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Before I Go to Sleep is a memory based psychological thriller based on the popular British novel of the same name. While it is a movie that succumbs to thriller clichés, it succeeds by having a great cast, character drama and showcasing the potential for writer/director Rowan Joffé.
Christine Lucas (Nicole Kidman) is a 40-year old woman who, after an incident, has anterograde amnesia and has no memories of her life beyond her early 20s. She lives with devoted husband, Ben (Colin Firth) and has photographs all around her to remind her of her old life. But Christine has been secretly meeting with Dr. Nash (Mark Strong), a neuro-psychiatrist who has been trying to help her regain her memory and tells her she has been brutally attacked years ago. As she suffers from memories and flashbacks of her old life, she seeks to rediscover that life and in doing so, does not know who to trust.
Before I Go to Sleep shares a premise with the classic thriller Memento. Both movies are about people with short term amnesia having to solve a mystery about their past. While Before I Go to Sleep is not up to the quality of the Christopher Nolan movie, it has a strong dramatic centre. Kidman and Firth were brilliant together in their second movie of 2014 where they play husband and wife (the first was The Railway Man). As Christine, Kidman is a woman who is constantly having to learn about her past and re-live her tragedies. Kidman gives a terrific performance as she goes through the emotional ringer and Firth shows his full range as an actor, being sweet and sinister.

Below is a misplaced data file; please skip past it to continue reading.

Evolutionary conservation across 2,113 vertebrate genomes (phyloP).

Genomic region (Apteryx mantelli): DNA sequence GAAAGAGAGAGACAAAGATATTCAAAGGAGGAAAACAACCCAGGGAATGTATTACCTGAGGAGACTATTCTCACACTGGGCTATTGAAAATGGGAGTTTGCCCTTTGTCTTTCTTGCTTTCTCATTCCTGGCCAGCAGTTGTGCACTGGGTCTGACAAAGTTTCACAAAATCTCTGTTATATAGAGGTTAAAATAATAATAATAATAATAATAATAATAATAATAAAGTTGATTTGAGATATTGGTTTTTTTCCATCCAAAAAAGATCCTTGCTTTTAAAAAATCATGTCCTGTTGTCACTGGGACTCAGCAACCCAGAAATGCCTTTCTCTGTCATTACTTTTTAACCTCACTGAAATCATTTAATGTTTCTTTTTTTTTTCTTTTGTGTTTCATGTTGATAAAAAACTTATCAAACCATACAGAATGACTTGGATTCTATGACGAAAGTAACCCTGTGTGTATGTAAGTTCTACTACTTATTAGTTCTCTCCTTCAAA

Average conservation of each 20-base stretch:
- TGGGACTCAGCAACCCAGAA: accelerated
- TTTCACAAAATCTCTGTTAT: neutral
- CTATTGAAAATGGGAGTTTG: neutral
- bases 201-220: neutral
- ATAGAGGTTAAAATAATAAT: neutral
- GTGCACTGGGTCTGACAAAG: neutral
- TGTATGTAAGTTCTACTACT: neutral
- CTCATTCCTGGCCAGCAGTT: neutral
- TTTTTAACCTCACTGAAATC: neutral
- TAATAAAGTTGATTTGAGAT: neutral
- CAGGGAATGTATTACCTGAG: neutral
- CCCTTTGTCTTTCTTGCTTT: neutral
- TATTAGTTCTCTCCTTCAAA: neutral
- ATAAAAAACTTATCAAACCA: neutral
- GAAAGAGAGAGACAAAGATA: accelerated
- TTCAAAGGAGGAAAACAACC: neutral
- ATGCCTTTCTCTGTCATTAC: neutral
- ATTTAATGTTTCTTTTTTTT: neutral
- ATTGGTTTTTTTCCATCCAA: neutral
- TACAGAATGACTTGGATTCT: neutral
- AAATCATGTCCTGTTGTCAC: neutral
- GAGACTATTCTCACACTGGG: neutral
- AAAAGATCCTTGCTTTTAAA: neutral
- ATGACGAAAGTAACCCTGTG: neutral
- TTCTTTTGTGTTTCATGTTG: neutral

The thriller hook of Before I Go to Sleep is finding out what happened to Christine and figure out what her husband is up to. Yet the stronger element is the dramatic story of Christine finding out about her own past life and her own identity. She has to rely on other people, photographs and her video diary to be her memory as her own world view can change in an instant if she receives any new information. Her mind resets every night and she has to relive the same pain every day as she pieces together the few flashes and memories that occur.
Before I Go to Sleep could have easily been a TV film; it is a small scale story set in homes and it is a movie that could have easily been made for the BBC or ITV in the UK. Yet, it is elevated due to the quality of the cast and the acting and the talents of Rowan Joffé (son of The Killing Fields‘director Roland Joffé). He used hand-held camera movements and long takes allowing natural performances and he allows for flashes when showing Christine’s flashbacks, using grainy filters to highlight the ambiguity in her mind. Joffé was fearless with his portrayal of violence and how it was used on Christine.
Though Before I Go to Sleep was successful as a drama, it was as a thriller and mystery where the movie falters. Joffé uses old clichés s such as creaking stairs and Christine is playing catch up to what the audience already knows. It is serviceable, but offers nothing new or refreshing to the genre.
Before I Go to Sleep will not compete with psychological memory based thrillers like Memento, The Machinist and Shutter Island, but it will still please fans of the genre and is blessed with a brisk pace, fantastic acting and its drama as a woman learns about herself.